New England lacks those industrial-scale sources of RNG feedstocks, but it still has plenty of dairy farms. And increasingly — thanks to a spate of recent laws in Vermont, Massachusetts and Connecticut that ban food scraps from landfills — it has organic waste generators looking for new disposal options.
Vermont Gas hopes to see more projects come online that can take that food waste, mix it with other feedstocks such as cow manure, and produce a steady flow of biogas.
“There’s plenty of opportunity with farms in our current footprint, and we have a model now with the Vanguard project,” Murray said. “The question is, how do we replicate it?”
For RNG to scale up as a viable, renewable alternative fuel for heating and transportation in New England, the primary hurdle to overcome is project financing.
There was hope that Vermont’s Act 148 (the “universal recycling law”) would help kickstart more methane digester projects in the state. The law has tripled the amount of material coming to his district’s composting facility, said Bob Spencer, executive director of the Windham County Solid Waste Management District, Vermont’s second largest food waste processing facility.
Similar food waste landfill bans have been enacted in Massachusetts and Connecticut, but there was little enforcement in the first year or two as regulators waited for more processing capacity to be developed, he said. Tighter enforcement of these regulations could help change the economics and improve incentives for waste generators to send their material to methane digesters.
Absent state or federal subsidies, the key to financing digesters is long-term contracts with waste generators. With those signed contracts in hand, he said, “you can walk into a bank and finance that. You don’t need venture capital money.”
Spencer sees California as the most promising biogas frontier in the country. “They can scale to 100,000 tons per year,” he said, thanks to the enormous dairy operations in the central part of the state. “That’s where I see projects as economically more viable. New England is going to be tough. Once the industrial low-hanging fruit is snapped up, the challenge is commercial and residential. I have tried for the last 10 years to get projects going.”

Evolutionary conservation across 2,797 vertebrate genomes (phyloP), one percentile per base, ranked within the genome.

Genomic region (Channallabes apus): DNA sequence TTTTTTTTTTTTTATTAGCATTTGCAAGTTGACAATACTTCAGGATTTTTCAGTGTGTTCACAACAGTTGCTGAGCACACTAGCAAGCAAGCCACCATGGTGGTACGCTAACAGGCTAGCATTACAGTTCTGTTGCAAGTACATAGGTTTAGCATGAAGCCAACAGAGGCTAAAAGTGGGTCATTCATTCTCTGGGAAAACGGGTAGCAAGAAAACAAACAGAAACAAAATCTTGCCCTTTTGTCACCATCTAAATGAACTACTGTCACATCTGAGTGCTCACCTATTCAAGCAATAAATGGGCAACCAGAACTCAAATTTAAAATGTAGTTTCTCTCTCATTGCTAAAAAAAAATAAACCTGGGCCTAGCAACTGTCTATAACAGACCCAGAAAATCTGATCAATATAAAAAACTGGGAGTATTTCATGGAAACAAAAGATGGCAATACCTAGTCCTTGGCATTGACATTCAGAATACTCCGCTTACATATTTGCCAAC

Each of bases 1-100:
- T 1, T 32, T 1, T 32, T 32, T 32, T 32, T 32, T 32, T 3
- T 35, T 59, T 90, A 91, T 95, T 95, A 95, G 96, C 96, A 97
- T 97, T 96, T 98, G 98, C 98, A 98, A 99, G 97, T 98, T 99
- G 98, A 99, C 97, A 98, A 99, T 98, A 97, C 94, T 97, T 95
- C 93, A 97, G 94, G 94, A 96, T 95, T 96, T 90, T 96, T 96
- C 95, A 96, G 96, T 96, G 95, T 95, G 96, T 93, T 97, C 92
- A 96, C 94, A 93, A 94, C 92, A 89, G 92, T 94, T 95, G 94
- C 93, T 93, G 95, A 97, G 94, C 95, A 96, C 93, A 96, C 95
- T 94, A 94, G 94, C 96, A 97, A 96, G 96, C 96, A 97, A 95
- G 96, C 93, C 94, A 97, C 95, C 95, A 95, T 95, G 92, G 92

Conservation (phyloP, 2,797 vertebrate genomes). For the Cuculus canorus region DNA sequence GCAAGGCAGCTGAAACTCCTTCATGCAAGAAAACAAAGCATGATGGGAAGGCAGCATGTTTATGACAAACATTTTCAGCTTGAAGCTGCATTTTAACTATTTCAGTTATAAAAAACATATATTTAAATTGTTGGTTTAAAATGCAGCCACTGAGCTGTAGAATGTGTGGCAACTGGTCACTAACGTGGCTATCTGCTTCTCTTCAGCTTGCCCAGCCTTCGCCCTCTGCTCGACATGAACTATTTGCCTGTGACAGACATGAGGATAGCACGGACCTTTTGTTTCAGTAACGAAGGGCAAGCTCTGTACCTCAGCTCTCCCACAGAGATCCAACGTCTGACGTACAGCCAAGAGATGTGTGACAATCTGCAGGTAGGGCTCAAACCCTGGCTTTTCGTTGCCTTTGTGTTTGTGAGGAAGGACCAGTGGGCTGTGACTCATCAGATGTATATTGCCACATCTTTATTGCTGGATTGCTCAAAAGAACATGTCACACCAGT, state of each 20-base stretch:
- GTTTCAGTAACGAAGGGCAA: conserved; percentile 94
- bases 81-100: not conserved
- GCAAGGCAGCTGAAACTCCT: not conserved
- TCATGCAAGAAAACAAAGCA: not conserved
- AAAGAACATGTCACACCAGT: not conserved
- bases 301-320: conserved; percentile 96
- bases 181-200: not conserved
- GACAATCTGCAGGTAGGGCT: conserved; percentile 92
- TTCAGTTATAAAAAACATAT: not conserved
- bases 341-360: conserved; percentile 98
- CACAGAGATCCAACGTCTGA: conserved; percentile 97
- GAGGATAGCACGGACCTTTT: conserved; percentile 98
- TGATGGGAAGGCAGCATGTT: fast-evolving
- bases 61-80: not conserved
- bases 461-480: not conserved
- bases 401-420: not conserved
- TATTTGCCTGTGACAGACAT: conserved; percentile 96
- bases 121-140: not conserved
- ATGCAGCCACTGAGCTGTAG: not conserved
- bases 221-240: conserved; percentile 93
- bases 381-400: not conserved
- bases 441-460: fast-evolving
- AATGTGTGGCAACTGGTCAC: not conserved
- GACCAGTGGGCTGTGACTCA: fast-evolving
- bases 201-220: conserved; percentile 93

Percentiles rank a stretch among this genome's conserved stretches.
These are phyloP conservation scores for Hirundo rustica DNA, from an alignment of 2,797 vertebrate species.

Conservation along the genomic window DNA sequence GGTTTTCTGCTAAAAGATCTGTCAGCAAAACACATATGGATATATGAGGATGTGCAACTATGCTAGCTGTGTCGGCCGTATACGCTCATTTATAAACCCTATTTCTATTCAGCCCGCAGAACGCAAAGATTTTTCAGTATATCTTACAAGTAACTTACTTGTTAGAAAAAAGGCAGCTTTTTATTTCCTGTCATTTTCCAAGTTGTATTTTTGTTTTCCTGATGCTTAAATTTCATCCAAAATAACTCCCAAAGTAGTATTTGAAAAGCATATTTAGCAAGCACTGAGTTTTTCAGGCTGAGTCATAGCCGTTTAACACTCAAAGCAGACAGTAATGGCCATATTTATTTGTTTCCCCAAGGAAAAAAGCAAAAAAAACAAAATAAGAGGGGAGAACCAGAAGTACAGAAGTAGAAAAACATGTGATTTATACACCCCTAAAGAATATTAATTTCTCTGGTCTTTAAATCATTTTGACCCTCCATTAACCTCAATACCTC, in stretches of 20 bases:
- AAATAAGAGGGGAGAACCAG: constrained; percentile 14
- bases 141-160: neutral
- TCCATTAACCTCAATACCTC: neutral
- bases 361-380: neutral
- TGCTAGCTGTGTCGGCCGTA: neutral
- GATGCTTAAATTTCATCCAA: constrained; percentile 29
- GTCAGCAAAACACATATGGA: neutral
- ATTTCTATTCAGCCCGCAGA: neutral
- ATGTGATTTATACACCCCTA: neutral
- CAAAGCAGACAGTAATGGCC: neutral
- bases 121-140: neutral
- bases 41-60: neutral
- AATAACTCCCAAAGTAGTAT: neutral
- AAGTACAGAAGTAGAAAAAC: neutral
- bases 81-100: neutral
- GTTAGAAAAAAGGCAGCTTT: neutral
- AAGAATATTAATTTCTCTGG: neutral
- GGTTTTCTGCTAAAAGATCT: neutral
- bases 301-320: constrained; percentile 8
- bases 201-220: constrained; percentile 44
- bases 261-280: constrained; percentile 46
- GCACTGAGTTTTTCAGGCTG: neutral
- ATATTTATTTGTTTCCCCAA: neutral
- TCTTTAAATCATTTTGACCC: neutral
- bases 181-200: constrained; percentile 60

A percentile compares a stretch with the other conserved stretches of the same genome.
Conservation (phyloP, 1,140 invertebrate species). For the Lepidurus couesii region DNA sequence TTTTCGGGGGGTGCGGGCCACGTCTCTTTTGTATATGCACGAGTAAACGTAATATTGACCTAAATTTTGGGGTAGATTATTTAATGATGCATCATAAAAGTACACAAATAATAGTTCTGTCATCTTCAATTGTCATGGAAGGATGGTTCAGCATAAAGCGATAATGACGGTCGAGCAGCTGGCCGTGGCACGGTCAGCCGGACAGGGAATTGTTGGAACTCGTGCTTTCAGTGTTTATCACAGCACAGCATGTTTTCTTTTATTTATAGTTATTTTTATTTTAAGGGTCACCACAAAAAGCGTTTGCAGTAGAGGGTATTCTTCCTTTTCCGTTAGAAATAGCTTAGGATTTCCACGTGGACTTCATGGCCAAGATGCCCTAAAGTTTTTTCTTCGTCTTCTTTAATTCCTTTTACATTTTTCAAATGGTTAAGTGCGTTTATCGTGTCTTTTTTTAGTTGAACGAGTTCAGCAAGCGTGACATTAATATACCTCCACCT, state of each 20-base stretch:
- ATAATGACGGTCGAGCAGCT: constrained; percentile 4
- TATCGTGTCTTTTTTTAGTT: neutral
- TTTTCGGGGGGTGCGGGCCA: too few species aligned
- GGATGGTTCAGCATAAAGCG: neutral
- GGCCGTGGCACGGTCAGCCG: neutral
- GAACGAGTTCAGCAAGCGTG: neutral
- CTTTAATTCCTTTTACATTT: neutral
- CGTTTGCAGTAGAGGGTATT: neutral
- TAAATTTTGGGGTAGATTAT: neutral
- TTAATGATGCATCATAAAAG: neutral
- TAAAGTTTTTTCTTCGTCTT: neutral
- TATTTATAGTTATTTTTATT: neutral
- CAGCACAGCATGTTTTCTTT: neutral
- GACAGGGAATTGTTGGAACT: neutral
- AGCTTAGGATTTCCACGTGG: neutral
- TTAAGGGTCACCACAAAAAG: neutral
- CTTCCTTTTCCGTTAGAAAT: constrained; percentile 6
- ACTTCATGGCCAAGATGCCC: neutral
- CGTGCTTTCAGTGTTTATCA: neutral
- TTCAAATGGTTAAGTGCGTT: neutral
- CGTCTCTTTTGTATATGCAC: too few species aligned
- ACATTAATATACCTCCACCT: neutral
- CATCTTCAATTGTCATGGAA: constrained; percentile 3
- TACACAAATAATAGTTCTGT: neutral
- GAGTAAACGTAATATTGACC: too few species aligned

Spencer led a feasibility study, with funding from Vermont’s Clean Energy Development Fund, of building an anaerobic digester to process food waste in his district, which is home to large industrial generators of organic waste, including yogurt and cheese manufacturers, and one of the country’s largest supermarket wholesale distributors of grocery material, with huge warehouses near Brattleboro just off Interstate 91.
“We had the infrastructure, the grid connection, the Act 148 mandate — it looks like we had all the pieces,” he said. He even secured a grant for a high-tech food waste depackaging system. But the waste generators he talked to were reluctant to get locked into long-term contracts. “That’s the No. 1 impediment in North America,” he said, to building more food waste-powered biogas facilities. “The perception is that this material will have more value down the road.” For now it’s still cheaper for them to send waste to composting facilities.
If those incentives can be aligned properly, Hanselman said the potential for RNG production in New England is still significant. Meanwhile, his and other anaerobic digestion facilities in Massachusetts have plenty of capacity to take more organic waste.
“New England landfills are full,” he said. “The waste management industry is going crazy. They can’t find a place to put all the waste. Forty percent of all weight in landfills is organic waste. You can probably recover two-thirds of that. That’s about 25% to 30% of the municipal marketplace solid waste that could go to anaerobic digestion. It’s between 2.5% to 5% right now.”
Despite these obstacles, Hanselman remains optimistic. “We intend to have other digesters in Vermont,” he said. “We’re very hopeful that this is the first project.
“And absolutely, there are going to be more folks doing this in Vermont. The creation of the Vermont Gas eco-gas tariff is a milestone that proves to the investor community that there’s a marketplace up there. Once you prove you can work with utility, there’s a lot of interest.”
Murray said that two other local RNG projects are in the early stages of development. But he also sees a bigger-picture solution to the RNG supply constraints that have kept Vermont Gas from more aggressively marketing its voluntary tariff to customers: a nationwide marketplace for RNG akin to what electric utilities have for purchasing renewable energy certificates.
He has been leading a series of conversations with other gas utilities around the country, including Eversource in Massachusetts and National Grid, about setting up a national procurement system that would include third-party certification of RNG.
“My vision is that by the end of next year, if Liberty Utilities in New Hampshire wants to buy RNG, they can go to a website and procure amount commensurate with their needs,” Murray said. “And that hopefully motivates more projects to enter these markets, and provides a backdrop to justify more policy measures to support them.”